Last week the local paper featured 700 hens looking for new homes (click here). Tthey had spent their first year on a farm as 'free range' layers but, now that their most productive days were past, they were destined to end up as pet food. This is common practice on farms, where profits come first, but these hens are still quite capable of laying well and for some time to come. We decided that we could accommodate two.
Although classed as free range it is more likely they were all kept in a very large barn with a door at one end, which they probably didn't use! Our two seemed to have no concept of outdoors and for the first four days we had to physically put them into the hen house when it got dark. They were quicker at perfecting the art of scratching about and discovering interesting treats in the undergrowth. They've also got into the swing of going to bed at night now.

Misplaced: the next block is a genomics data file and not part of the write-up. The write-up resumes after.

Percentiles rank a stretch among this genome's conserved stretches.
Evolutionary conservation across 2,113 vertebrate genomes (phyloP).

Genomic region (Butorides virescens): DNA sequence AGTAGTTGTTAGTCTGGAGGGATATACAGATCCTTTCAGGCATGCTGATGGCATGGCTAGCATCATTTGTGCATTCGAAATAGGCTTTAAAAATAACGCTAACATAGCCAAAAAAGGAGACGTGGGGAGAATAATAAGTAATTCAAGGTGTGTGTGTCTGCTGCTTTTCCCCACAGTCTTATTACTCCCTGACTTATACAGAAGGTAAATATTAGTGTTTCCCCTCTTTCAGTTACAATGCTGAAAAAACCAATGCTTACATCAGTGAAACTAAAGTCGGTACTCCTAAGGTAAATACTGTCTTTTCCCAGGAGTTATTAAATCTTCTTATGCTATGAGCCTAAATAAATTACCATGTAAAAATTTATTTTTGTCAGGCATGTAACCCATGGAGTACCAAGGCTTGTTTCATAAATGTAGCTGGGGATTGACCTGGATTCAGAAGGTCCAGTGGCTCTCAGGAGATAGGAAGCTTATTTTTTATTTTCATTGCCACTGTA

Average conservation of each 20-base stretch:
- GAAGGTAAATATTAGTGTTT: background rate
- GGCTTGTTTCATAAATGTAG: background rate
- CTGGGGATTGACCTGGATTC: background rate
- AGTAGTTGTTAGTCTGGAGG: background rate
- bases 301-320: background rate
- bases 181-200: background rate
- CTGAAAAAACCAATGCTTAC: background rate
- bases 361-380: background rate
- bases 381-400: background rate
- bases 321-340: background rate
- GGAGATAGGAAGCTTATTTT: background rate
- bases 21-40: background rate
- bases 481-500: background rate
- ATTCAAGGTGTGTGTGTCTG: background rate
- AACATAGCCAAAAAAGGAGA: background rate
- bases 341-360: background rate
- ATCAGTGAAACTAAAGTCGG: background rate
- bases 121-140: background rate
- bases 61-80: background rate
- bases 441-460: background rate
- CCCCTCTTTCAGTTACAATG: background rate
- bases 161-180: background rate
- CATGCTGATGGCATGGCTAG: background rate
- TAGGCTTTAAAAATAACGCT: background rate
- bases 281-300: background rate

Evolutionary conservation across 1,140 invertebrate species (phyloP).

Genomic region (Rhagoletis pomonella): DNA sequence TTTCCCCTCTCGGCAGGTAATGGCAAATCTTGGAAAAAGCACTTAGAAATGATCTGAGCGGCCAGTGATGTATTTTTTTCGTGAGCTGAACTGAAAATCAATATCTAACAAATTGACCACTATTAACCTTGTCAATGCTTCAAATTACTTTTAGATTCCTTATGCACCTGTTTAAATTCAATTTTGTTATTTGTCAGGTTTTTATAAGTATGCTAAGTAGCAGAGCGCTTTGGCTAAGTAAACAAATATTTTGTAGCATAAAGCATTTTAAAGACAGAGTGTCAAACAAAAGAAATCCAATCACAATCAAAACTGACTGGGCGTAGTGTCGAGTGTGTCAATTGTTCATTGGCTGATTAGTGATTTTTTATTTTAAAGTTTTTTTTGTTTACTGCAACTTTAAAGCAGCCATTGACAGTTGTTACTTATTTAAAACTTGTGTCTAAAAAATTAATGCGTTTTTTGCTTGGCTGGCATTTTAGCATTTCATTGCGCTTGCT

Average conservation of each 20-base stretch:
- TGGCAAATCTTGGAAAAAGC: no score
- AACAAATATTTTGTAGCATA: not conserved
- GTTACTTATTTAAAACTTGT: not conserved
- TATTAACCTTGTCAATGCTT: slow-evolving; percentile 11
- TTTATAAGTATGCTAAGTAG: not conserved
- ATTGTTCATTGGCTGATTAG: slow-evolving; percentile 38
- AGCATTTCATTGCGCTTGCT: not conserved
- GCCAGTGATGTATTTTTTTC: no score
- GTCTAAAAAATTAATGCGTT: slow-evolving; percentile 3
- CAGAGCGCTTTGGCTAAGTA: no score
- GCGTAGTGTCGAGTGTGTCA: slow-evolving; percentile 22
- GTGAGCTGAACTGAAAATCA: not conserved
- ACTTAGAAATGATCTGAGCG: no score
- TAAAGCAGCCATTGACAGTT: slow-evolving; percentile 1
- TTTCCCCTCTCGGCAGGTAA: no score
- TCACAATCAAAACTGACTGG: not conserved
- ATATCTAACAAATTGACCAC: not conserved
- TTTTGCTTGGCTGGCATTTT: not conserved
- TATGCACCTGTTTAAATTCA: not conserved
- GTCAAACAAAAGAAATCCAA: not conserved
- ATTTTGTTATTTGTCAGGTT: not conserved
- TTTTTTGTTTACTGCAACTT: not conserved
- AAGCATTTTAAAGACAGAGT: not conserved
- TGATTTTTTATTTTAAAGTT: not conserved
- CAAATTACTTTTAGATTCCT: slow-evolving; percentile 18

They look a bit scabby (especially when you see the other three next to them!) but the feathers will come back in, they were also a bit on the thin side but should soon look better. So far, we have kept them separate from Hilda, Doris and Maud but will probably put them all in together soon.
Let's hope they all get on, we don't want feathers flying - Mildred and Mavis can ill afford to lose any more!
The Skye Trail
1 day ago